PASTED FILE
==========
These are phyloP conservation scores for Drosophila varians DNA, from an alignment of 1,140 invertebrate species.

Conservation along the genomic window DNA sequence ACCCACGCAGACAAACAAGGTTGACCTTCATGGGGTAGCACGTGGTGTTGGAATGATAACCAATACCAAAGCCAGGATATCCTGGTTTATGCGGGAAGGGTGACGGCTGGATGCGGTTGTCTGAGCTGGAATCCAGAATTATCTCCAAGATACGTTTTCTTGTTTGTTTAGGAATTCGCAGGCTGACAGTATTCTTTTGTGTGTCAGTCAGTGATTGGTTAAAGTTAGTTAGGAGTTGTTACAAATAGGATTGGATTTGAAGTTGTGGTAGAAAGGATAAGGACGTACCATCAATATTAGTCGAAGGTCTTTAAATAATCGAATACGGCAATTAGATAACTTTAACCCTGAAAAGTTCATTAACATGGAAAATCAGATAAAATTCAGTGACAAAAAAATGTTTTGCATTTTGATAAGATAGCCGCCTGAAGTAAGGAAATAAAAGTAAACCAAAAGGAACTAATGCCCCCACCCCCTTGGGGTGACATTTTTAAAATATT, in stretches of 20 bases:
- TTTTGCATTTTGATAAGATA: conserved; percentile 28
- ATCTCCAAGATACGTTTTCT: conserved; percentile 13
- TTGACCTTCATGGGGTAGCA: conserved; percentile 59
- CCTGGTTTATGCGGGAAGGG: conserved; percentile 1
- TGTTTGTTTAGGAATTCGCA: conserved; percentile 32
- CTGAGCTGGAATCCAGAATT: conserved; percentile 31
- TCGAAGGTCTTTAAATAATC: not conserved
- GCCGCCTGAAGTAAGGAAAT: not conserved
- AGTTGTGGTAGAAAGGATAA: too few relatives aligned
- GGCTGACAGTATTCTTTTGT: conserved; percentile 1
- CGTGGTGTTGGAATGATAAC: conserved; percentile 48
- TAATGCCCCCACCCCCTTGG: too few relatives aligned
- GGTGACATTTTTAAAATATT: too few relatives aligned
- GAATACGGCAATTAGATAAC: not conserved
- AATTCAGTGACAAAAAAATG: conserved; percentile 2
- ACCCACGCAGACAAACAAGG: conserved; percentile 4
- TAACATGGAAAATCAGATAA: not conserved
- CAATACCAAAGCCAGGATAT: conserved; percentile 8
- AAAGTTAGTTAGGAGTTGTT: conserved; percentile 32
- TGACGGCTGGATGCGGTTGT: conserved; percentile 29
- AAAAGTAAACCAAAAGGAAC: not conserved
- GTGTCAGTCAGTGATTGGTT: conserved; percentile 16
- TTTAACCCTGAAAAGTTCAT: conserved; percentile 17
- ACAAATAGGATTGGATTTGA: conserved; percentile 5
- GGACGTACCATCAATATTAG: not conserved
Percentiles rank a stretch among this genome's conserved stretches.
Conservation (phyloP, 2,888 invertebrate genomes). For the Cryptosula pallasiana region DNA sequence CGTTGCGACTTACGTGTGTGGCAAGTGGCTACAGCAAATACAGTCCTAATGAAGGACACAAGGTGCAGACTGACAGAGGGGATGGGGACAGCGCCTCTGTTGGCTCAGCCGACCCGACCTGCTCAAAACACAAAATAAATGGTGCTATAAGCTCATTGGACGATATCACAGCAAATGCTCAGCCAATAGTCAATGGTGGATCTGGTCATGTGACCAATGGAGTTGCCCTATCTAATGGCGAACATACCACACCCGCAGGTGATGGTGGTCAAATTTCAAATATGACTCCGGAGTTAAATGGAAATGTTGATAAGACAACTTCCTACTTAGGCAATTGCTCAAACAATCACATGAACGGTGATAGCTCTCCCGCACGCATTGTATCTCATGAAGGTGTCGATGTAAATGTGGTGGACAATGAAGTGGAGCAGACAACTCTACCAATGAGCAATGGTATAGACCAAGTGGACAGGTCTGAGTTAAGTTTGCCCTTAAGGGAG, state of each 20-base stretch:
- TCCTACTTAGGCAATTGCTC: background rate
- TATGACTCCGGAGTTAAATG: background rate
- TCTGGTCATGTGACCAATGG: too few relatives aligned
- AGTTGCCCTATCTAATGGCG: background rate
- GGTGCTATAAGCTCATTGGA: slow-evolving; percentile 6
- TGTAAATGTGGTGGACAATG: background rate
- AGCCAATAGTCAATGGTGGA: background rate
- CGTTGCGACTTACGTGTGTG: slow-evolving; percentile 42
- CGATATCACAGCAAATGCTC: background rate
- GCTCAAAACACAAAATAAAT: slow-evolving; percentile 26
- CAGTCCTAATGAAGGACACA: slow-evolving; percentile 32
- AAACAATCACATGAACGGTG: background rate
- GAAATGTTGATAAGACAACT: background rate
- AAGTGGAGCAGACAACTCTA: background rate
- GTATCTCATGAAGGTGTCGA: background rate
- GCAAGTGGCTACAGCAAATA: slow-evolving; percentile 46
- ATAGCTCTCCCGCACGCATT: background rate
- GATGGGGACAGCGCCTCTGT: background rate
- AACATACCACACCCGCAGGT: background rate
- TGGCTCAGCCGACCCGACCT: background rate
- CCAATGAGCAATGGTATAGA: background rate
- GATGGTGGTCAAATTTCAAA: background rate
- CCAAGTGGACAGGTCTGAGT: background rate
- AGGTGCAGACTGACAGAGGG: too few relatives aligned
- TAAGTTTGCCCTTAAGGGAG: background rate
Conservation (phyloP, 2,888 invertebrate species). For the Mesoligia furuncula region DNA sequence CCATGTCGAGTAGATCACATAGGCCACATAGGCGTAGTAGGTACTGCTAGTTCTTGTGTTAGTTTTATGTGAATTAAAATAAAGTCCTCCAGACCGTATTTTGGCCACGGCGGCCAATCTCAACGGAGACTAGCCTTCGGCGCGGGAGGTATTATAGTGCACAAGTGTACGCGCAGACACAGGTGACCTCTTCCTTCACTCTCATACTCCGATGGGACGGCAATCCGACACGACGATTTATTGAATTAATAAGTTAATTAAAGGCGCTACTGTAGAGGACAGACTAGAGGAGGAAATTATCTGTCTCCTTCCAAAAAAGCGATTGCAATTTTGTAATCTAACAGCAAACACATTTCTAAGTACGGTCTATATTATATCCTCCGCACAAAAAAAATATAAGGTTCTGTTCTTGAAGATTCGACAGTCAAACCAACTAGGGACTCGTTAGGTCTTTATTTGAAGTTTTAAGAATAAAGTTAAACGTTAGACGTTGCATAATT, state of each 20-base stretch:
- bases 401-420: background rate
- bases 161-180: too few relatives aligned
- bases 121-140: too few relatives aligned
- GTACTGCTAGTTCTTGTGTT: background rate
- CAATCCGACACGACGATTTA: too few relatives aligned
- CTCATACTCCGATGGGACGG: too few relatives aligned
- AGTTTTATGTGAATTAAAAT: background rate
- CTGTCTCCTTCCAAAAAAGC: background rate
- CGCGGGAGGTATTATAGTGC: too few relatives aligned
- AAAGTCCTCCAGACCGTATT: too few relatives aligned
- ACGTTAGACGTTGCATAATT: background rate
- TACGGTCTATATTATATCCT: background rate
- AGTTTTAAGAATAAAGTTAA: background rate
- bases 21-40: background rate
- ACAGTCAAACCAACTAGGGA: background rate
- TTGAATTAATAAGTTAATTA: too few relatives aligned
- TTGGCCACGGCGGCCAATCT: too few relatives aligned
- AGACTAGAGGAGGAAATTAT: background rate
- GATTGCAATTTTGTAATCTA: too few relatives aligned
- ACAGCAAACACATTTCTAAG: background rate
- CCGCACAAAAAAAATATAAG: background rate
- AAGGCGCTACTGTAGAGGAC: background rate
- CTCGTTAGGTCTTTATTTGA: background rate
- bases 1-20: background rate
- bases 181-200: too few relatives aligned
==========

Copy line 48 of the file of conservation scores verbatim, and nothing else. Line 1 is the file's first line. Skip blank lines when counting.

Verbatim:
- AACATACCACACCCGCAGGT: background rate